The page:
Many Kiwi drinking habits are shifting for the better, according to a new online survey by Seedlip which looked at 500 New Zealanders aged over 18.(1)
The result from the survey found Kiwis are drinking less often, at less volume and in fewer sessions at a potentially harmful level. The results also suggest people are feeling less pressure to drink, with the choice to stay sober more likely to be considered a valid option compared to 10 years ago.

The survey’s findings come as Kiwis look to embark on Dry July and go without alcohol for a month – which may not be as much of a stretch as it was a decade ago.

Fifty-five percent of the survey’s respondents said they are drinking less than they were 10 years ago, while 56% also said non-drinkers are more accepted now. While 16% of people did say they are drinking more than they were 10 years ago (or when they turned 18 if they’re aged under 28 years), 12% of that group said it’s a little more, with just 4% saying they are drinking a lot more in 2019.

The survey found health factors to be a major reason for the drop in drinking, with 45% of respondents saying their health is the number one factor for drinking less, and this desire to be healthy has a particular impact on the drinking habits of 18-34 year olds.

When this younger age group does choose to drink, the reasons appear to be more about relaxation, celebration and increasing enjoyment. Seventy-two percent of the 18-34 demographic drink as a social activity, while 54% drink to celebrate and 44% to relax on the weekends.

The survey found the 35-54 age group uses alcohol more as a reward and relaxation tool, with 50-52% of them drinking as a social activity or to relax after work or on the weekends.

The 55+ age group are generally less inclined to drink to fit in, with 54% drinking to enhance a meal and 55% drinking as a social activity with others. These results are just fractionally higher than 10 years ago.

The stress of modern day living does appear to be having some impact on Kiwis’ drinking habits, with 64% of the overall survey participants saying they drink to relax and cope with the week, compared to 51% of people 10 years ago. Seventeen percent of Kiwis also drink five or more nights a week – and of that number, 31% are aged 55+ with a male skew.

At the same time, younger Kiwis are feeling less pressure to drink in 2019. Just 11% of the survey respondents aged 18-34 say they drink to be part of the crowd, compared to 38% of 18-34 year olds a decade ago. The number of young Kiwis drinking to be more confident in social situations has also experienced a considerable drop, with 21% saying they do this now, as opposed to 41% of 18-34 year olds 10 years ago.

However, the 18-34 demographic does still feel the most harm from drinking, with 60% saying they have spent an entire day recovering from a drinking session. In addition to that, 24% said in the last year they have had images they don’t like of themselves drinking put up on social media.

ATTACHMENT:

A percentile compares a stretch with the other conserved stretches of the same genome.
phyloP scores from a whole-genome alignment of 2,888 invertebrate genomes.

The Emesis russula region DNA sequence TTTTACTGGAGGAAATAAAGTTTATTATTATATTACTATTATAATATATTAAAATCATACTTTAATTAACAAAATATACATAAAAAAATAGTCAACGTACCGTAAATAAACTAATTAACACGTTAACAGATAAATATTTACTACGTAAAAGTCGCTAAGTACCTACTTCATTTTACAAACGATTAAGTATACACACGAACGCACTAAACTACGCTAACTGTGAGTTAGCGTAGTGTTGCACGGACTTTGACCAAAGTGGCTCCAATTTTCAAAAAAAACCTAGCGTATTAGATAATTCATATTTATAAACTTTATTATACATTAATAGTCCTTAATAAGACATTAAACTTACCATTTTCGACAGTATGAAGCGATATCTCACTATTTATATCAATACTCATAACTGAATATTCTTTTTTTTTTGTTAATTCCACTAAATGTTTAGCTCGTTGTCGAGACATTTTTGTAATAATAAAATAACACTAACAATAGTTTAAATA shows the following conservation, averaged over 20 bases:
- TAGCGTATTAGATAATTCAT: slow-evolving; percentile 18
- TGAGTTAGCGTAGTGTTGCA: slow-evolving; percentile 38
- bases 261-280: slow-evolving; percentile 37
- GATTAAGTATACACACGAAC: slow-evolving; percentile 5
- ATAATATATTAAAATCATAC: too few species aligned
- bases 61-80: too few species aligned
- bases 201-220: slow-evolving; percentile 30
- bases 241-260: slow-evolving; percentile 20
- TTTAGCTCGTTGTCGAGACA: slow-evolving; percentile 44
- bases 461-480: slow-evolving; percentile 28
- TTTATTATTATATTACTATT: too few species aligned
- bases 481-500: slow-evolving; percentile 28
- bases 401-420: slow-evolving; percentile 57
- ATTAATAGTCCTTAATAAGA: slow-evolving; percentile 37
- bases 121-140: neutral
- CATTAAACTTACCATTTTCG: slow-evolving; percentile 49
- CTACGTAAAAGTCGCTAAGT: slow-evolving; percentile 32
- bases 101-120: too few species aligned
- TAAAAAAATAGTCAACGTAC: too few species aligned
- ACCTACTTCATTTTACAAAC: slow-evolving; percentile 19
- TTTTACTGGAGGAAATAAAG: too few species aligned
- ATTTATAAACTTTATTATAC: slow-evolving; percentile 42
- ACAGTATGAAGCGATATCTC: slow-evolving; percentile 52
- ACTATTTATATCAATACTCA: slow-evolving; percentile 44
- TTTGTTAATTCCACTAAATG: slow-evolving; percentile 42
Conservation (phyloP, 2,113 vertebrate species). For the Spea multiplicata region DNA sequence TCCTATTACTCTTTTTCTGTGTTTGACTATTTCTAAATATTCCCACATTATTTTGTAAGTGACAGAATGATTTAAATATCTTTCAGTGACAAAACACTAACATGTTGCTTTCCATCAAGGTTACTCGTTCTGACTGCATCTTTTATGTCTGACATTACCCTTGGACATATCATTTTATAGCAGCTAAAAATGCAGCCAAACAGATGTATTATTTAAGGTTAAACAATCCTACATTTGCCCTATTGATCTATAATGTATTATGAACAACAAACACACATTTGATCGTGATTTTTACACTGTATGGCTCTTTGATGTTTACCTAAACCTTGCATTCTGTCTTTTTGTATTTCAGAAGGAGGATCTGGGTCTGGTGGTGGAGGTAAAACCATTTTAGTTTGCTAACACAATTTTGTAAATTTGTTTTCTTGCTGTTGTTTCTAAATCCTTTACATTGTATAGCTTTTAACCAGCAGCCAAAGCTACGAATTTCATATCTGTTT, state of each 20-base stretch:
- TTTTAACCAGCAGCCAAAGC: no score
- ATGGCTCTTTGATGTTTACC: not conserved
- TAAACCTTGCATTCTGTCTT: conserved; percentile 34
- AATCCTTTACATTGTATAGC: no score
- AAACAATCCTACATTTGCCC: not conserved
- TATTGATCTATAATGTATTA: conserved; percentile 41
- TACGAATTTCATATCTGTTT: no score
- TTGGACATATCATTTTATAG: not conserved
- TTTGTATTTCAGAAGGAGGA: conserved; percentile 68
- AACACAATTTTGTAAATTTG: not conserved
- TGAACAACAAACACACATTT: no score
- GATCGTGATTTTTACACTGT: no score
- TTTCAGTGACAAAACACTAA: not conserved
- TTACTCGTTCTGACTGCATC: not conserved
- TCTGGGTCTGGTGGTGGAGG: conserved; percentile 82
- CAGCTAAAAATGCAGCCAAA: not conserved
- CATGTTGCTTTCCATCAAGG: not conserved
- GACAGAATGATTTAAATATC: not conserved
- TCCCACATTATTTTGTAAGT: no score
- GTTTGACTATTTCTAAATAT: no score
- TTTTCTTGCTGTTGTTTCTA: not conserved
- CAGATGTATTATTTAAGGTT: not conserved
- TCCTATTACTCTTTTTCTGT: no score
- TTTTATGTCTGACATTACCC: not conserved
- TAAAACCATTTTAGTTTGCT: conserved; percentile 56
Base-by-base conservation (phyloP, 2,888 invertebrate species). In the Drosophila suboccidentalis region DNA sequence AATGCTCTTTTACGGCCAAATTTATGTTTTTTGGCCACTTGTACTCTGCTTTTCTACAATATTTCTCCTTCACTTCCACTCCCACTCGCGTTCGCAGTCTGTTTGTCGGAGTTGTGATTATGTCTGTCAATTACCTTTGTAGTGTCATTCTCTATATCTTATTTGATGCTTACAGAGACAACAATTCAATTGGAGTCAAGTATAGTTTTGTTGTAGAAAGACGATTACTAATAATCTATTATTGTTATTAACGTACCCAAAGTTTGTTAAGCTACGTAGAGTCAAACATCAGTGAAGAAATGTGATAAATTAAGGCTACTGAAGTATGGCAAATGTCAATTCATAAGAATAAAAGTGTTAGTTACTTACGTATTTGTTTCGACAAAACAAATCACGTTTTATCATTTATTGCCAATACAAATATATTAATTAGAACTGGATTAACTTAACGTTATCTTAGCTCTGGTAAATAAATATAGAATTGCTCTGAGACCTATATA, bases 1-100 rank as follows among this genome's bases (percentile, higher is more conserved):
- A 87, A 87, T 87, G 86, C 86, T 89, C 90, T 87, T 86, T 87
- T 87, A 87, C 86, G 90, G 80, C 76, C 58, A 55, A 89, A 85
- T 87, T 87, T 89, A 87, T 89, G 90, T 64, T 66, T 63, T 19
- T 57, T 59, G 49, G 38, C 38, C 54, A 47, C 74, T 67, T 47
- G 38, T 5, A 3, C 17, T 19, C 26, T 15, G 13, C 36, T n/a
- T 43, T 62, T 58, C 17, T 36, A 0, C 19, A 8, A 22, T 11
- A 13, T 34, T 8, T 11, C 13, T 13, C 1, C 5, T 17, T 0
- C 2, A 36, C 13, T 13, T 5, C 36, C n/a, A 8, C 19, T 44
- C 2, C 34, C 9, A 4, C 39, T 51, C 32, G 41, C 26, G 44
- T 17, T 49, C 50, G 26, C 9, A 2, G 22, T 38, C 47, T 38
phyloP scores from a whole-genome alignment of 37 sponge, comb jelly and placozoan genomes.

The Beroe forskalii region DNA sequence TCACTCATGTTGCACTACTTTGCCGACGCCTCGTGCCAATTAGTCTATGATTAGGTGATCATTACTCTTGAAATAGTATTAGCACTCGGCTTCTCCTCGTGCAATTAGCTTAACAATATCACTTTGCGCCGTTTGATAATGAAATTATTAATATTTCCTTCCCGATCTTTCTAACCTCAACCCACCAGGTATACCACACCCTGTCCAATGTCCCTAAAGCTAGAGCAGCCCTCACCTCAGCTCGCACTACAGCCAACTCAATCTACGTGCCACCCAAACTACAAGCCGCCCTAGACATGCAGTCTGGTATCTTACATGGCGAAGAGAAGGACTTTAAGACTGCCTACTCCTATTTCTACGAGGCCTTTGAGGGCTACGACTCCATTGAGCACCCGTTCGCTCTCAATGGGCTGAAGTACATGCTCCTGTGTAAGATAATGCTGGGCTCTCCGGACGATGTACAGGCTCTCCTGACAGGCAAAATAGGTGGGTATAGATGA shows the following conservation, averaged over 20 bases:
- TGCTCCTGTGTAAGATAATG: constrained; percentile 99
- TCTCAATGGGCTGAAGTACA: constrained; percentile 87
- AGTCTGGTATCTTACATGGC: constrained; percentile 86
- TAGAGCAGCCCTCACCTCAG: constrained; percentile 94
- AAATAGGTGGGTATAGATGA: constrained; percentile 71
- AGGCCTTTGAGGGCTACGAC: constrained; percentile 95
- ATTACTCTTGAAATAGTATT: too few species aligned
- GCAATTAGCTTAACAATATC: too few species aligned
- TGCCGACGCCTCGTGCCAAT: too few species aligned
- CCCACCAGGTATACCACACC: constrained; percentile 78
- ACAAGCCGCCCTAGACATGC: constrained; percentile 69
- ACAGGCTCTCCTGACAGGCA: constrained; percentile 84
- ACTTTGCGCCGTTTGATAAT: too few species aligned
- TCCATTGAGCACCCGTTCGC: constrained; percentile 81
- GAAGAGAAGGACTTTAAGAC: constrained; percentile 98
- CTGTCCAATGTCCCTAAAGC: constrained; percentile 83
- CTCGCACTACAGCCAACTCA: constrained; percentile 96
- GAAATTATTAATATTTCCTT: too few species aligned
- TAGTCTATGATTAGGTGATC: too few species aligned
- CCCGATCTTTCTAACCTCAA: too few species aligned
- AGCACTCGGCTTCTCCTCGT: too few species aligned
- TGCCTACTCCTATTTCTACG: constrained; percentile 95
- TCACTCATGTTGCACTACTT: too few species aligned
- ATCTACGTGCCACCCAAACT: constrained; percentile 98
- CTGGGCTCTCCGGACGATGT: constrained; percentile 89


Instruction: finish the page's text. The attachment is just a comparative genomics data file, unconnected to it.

Claire Turnbull, a NZ Registered Nutritionist says that while Kiwis’ drinking habits have changed with regards to drinking more to cope with stress, it’s encouraging to see Kiwis feeling less pressure socially to drink.

“It’s great to see that people are feeling less pressure to fit in with the crowd when it comes to drinking and are often prioritising their health in this respect,” she says.

“With people keen to drink less for a variety of reasons – be it for their health goals or because they have to drive or simply because they don’t want to, it is great to see more non alcoholic, low sugar options avalible as alternatives.

“And as far as the stress-related drinking goes, people may want to look for other ways for managing that pressure. It’s a great idea to look for something non alcoholic to drink to help create a new healthier habit around drinking, plus find other ways to unwind such as exercise, talking with friends, listen to music or looking at meditation.

Seedlip, the world’s first distilled non-alcoholic spirit boasts zero calories, is sugar-free, sweetener-free and artificial flavour-free is available in New Zealand supermarkets, specialty food stores, gift stores and online at www.cookandnelson.com.
www.seedlip.com

HOW ARE WE DRINKING NOW? Seedlip Survey Highlights

  • Half of all Kiwis aged over 18 are drinking at least once a week, while one in seven are drinking less than once a year.
  • One in six New Zealanders are drinking five days a week – these drinkers are more likely to be men and aged 55+.
  • There has been a decrease in drinking in general across all age groups, but particularly in 35-54 year olds (when compared with 35-54 year olds a decade ago).
  • Kiwis are also drinking less volume, with significantly fewer standard drinks and fewer occasions at potentially harmful levels.
  • We’ve also seen a decline in the number of drinking sessions that have exceeded five standard drinks – particularly amongst the younger demographic.
  • Two in five people say that the desire to be healthy is having a lot of impact on their drinking – even more so for 18-34 year olds.
  • The change in drink driving limits has also had an impact, with almost one in five saying they now choose not to drink at all if they are driving.
  • Half of Kiwis are looking at non-alcoholic options when they’re out at least half the time – this is especially so for 18-34 year olds and significantly less for 55+ year olds.

 

(1) The survey of 500 New Zealanders was conducted in May 2019 on behalf of Seedlip, used a representative sample (based on census statistics) by age, gender and location. The survey was conducted by independent research consultant Sarah Woollett and the Research Now/Dynata panel

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